Competency-based medical education (CBME) is playing a central role in physicians’ training. It focuses on competencies, measured by entrustable professional activities (EPAs). The aim of this survey is threefold for each EPA to (1) quantify the importance for Obstetrics and Gynecology (OBGYN) residency training; (2) set benchmarks; (3) identify the importance of simulation-based training (SBT).
The EPAs were defined based on a review of five OBGYN curricula. Two rounds of a modified Delphi via online questionnaire were performed from January to March, 2017. Experts were North American OBGYN program directors. Using a Likert scale, they rated the importance of each EPA for residency training, identified benchmark levels of competence, and roles of simulation. Consensus was defined as ≥80% agreement.
Item analysis yielded 15 EPAs. Survey response rate was 17.47% (40 out of 229) for part 1 and 6.55% for part 2 (15 out of 229). All experts rated the importance of each EPA for residency training as “moderately important” or “absolutely essential”. For benchmarking, experts agreed with a stepwise increase in the level of competence, dependent on residency stage. Two EPAs, “Gynecological Technical Skills & Procedures” and “High-Risk Childbirth”, reached consensus (rating 4 or 5) for simulation.
CBME requires EPAs and benchmarks for each residency stage. Simulation will become a valuable tool in this model. However, experts remain neutral about its role, except for technical skills. An OBGYN curriculum based on predefined EPAs, benchmarks, and adequate assessment tools, including simulation, needs to be further explored for CBME to be successful.
Competency-based medical education (CBME) plays a central role in today’s training of physicians [1-4]. The concept of CBME is to ensure stages of training, with a focus on specific acquisition of competencies, is measured by entrustable professional activities (EPAs) and milestones [5-6]. Competencies are defined as “the synthesis of knowledge, skills, and attitudes that are reflected in professional activities” . The concept of EPA was introduced by Ten Cate & Scheele in 2007 in order to “bridge the gap between competency-driven education and clinical practice” because “competencies are intertwined in complex ways that make them less explicit and measurable” [3,5]. An EPA is a specific task or activity that can be ‘entrusted’ to a person once sufficient competence has been achieved. EPAs represent day to day work; they are executable, observable, and measurable entities and can be the focus of assessment . A milestone is defined as “an observable marker of an individual’s ability” [6,9]. Typically each EPA integrates multiple competencies and milestones [5-6,8-9].
Based on a review of national Obstetrics and Gynecology (OBGYN) residency curricula from five countries (Australia, Canada, Netherlands, UK, and the USA), it was concluded that all curricula have or will be integrating CBME into their training programs . Nonetheless, there is a need to develop adequate training and assessment tools, including simulation, to ultimately deliver competent physicians, capable of unsupervised practice. Although some programs within Canada have already started piloting CBME and EPAs,  the national Canadian “Competence By Design” (CBD) program is expected to roll-out officially for OBGYN in 2019 .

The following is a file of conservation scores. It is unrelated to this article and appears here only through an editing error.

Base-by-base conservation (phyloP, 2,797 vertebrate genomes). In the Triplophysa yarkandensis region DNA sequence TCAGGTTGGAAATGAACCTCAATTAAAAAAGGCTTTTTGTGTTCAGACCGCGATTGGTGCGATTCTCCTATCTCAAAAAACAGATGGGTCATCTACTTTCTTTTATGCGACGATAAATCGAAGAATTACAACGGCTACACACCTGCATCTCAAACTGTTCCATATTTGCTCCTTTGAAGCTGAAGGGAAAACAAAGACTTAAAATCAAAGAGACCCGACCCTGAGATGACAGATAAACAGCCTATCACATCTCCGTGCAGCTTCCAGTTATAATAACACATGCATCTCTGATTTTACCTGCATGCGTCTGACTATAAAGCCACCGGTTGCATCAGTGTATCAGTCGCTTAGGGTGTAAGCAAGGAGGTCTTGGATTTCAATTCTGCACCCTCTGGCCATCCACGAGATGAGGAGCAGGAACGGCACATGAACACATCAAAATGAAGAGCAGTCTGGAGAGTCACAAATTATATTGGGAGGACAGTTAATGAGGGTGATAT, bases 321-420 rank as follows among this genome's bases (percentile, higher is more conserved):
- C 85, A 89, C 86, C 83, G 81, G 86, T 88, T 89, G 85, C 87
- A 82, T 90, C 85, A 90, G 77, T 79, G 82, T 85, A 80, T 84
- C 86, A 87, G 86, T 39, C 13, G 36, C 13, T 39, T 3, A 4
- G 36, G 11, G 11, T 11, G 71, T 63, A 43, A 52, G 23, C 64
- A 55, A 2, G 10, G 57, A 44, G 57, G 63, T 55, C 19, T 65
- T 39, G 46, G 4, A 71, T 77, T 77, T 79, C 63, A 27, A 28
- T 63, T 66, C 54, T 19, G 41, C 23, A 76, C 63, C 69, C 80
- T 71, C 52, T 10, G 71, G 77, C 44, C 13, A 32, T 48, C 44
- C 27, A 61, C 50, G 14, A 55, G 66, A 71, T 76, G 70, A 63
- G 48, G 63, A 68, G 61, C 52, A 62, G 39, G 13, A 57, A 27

Assessment of clinical competence can be done in a variety of ways based on four levels, as shown in Miller’s pyramid . The lower cognitive levels “knows” and “knows how”, typically assessed by written and oral exams, do not ensure that knowledge is transferred into competence. This contrasts with the higher behavioural levels of Miller’s pyramid, “shows how” and “does”, where competence can be demonstrated. Examples include simulation, Objective Structured Clinical Examination and Assessment of Technical Skills (OSCE/OSATS) and workplace based assessments (WBAs). Simulation may serve as an additional or alternative outlet to WBAs since these remain a challenge in everyday clinical practice. Simulation will thus be a valuable tool in the training and assessment of residents in the CBD program, allowing direct observation of many technical and non-technical skills. It allows the opportunity to improve performance by mimicking reality in a safe learning environment [13-15].
The aims of this Delphi survey are threefold: first, quantify the importance of each pre-defined EPA with respect to OBGYN residency training; second, set benchmark levels for each EPA; and third, identify the importance of simulation-based training and assessment for each EPA. The ultimate goal is to provide a framework for building a national curriculum based on predefined EPAs and benchmarks levels at each stage of residency training, and develop training and assessment tools using simulation. This was based on expert consensus using a modified Delphi consensus method.
Materials & Methods
We defined the individual items (EPAs) used in the survey based on a review of five international OBGYN curricula . This process was undertaken with the engagement of a medical educator and an OBGYN clinician. We established that the EPAs defined in the Dutch curriculum would be the framework, since it most closely resembles the Canadian model  (Figure 1). We excluded potential EPAs that constituted general characteristics that could be part of the description and milestones for other more specific OBGYN EPAs (e.g., ethical and legal issues, patient safety, communication) (Figure 2). We performed two rounds of a modified Delphi survey via online questionnaire through “Survey Monkey” to (1) rate the importance of each EPA for residency training, (2) rate the importance of simulation-based training and assessment for each EPA and (3) identify benchmark levels of competence, for each specified stage of residency training. Experts in the study were OBGYN residency program directors across Canada and the United States (US), who received an email request to participate in an online questionnaire. Experts were asked to rate the importance of each EPA for residency training based on a Likert scale from 1 to 5: